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Conversation with Charnett Moffett

Franz A. Matzner By

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CM: I was asked to be a part of that one year. I was very grateful to be asked, actually. (Chuckles.) So we got to playing, and I started learning from him. He would tell me things about music—what he was interested in—and I would try to adapt to his concept. Eventually, I guess I started getting it! I was very fortunate to maintain some kind of musical dialogue with one of the greatest piano players ever. It’s really been a truly great experience.

FM: What was it like that first time you played with him?

CM: Well, I was nervous of course.

FM: Really?

CM: How could you not be? You’re going into a different situation. You want to do your best and you have to have enough confidence to be up there playing in the first place, but by the same token you have to keep it all within balance of the environment... and understand ‘let me try to learn and grow from this experience’ so I can become a better musician. So as long as I’m keeping those things focused, I can continue to evolve as an artist and hopefully influence other artists that will play with me in the future.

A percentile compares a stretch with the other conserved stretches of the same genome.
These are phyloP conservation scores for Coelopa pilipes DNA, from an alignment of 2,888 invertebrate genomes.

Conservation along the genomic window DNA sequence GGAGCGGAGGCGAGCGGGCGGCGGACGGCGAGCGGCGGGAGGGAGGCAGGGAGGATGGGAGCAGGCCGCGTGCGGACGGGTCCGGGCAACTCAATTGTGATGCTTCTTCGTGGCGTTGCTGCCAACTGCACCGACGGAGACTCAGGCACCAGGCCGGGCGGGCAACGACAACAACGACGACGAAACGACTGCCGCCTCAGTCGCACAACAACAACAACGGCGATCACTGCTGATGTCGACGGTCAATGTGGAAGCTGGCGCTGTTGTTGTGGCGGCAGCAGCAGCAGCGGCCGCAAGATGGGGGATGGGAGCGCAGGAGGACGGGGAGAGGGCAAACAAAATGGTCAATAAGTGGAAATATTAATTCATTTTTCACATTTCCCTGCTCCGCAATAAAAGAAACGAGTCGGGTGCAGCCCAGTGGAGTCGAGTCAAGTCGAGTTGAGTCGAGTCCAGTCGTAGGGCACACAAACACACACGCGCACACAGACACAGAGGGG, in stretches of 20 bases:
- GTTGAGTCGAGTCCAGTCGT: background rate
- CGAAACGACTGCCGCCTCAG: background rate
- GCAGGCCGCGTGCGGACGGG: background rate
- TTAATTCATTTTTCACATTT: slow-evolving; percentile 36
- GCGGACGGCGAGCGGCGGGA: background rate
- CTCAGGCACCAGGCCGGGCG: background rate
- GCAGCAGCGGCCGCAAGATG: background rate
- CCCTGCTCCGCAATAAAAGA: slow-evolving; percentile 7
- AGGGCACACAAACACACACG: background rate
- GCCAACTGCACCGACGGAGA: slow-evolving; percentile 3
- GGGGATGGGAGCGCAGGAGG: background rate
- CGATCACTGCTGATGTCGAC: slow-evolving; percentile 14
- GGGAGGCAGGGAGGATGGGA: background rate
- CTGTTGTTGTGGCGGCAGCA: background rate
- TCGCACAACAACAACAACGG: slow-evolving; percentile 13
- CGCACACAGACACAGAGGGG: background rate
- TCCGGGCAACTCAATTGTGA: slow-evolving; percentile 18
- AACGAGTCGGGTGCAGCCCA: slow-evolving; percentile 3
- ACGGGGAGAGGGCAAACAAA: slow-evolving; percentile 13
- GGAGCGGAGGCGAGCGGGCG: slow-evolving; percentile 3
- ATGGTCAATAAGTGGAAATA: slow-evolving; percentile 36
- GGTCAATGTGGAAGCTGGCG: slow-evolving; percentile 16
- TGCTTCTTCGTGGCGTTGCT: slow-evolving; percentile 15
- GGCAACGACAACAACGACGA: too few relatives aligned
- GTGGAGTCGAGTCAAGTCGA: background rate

FM: It seems to me that you use the bow quite frequently, and with a great degree of precision.

CM: Oh, really? (surprised) There’s always room for improvement.

FM: The bow still isn’t being used that often in jazz bass, is it?

CM: You know, I just think it’s a matter of personal expression. That’s what the music is really about... [Y]ou have to have a certain discipline within the freedom—or freedom within the discipline. You need the disciple to execute an idea technically, but you need to create the freedom in order to...have the ideas come to you spontaneously... I’ve kind of heard the bow as another version—or an extension—of my pizzicato voice. And it’s nice to be able to accompany the band and then utilize another voice as a soloist. It’s kind of an extension of the instrument. To add another color. Paul Chambers was doing this back in the sixties, so it’s not really anything new.